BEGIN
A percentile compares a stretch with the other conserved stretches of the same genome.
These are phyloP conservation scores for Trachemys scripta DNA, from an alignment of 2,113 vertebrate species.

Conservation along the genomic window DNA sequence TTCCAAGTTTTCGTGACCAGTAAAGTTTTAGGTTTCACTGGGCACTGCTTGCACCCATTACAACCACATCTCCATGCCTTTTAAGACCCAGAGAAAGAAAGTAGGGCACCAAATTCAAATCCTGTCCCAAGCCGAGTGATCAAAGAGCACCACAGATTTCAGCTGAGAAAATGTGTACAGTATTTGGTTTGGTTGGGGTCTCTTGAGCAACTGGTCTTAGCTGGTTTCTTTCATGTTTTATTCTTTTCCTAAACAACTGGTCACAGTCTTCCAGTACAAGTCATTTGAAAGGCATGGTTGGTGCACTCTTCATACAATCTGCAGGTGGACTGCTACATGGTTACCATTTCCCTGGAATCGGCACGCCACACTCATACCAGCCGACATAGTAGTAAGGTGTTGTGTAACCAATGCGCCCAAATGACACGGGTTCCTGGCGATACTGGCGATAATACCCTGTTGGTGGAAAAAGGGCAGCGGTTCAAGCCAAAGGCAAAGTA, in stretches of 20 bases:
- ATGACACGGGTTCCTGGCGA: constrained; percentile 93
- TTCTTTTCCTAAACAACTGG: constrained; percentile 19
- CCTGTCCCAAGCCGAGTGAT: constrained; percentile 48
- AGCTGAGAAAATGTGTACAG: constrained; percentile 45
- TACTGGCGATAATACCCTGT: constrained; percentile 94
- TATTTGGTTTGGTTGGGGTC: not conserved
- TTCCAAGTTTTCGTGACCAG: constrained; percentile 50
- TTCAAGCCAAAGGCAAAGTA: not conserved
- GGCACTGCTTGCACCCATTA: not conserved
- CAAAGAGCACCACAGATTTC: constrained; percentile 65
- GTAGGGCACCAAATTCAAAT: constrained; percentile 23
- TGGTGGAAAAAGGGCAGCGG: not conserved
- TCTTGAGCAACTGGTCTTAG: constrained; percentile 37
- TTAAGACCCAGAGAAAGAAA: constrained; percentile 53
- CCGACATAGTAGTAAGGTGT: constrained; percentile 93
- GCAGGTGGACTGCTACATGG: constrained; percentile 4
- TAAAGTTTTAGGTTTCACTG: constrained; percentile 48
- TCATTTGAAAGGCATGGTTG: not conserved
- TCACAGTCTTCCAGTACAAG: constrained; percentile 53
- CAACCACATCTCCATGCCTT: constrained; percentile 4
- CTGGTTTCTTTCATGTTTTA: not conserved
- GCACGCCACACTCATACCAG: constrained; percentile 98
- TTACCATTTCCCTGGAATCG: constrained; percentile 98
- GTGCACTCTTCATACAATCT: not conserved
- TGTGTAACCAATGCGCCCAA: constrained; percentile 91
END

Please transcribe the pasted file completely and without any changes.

A percentile compares a stretch with the other conserved stretches of the same genome.
These are phyloP conservation scores for Trachemys scripta DNA, from an alignment of 2,113 vertebrate species.

Conservation along the genomic window DNA sequence TTCCAAGTTTTCGTGACCAGTAAAGTTTTAGGTTTCACTGGGCACTGCTTGCACCCATTACAACCACATCTCCATGCCTTTTAAGACCCAGAGAAAGAAAGTAGGGCACCAAATTCAAATCCTGTCCCAAGCCGAGTGATCAAAGAGCACCACAGATTTCAGCTGAGAAAATGTGTACAGTATTTGGTTTGGTTGGGGTCTCTTGAGCAACTGGTCTTAGCTGGTTTCTTTCATGTTTTATTCTTTTCCTAAACAACTGGTCACAGTCTTCCAGTACAAGTCATTTGAAAGGCATGGTTGGTGCACTCTTCATACAATCTGCAGGTGGACTGCTACATGGTTACCATTTCCCTGGAATCGGCACGCCACACTCATACCAGCCGACATAGTAGTAAGGTGTTGTGTAACCAATGCGCCCAAATGACACGGGTTCCTGGCGATACTGGCGATAATACCCTGTTGGTGGAAAAAGGGCAGCGGTTCAAGCCAAAGGCAAAGTA, in stretches of 20 bases:
- ATGACACGGGTTCCTGGCGA: constrained; percentile 93
- TTCTTTTCCTAAACAACTGG: constrained; percentile 19
- CCTGTCCCAAGCCGAGTGAT: constrained; percentile 48
- AGCTGAGAAAATGTGTACAG: constrained; percentile 45
- TACTGGCGATAATACCCTGT: constrained; percentile 94
- TATTTGGTTTGGTTGGGGTC: not conserved
- TTCCAAGTTTTCGTGACCAG: constrained; percentile 50
- TTCAAGCCAAAGGCAAAGTA: not conserved
- GGCACTGCTTGCACCCATTA: not conserved
- CAAAGAGCACCACAGATTTC: constrained; percentile 65
- GTAGGGCACCAAATTCAAAT: constrained; percentile 23
- TGGTGGAAAAAGGGCAGCGG: not conserved
- TCTTGAGCAACTGGTCTTAG: constrained; percentile 37
- TTAAGACCCAGAGAAAGAAA: constrained; percentile 53
- CCGACATAGTAGTAAGGTGT: constrained; percentile 93
- GCAGGTGGACTGCTACATGG: constrained; percentile 4
- TAAAGTTTTAGGTTTCACTG: constrained; percentile 48
- TCATTTGAAAGGCATGGTTG: not conserved
- TCACAGTCTTCCAGTACAAG: constrained; percentile 53
- CAACCACATCTCCATGCCTT: constrained; percentile 4
- CTGGTTTCTTTCATGTTTTA: not conserved
- GCACGCCACACTCATACCAG: constrained; percentile 98
- TTACCATTTCCCTGGAATCG: constrained; percentile 98
- GTGCACTCTTCATACAATCT: not conserved
- TGTGTAACCAATGCGCCCAA: constrained; percentile 91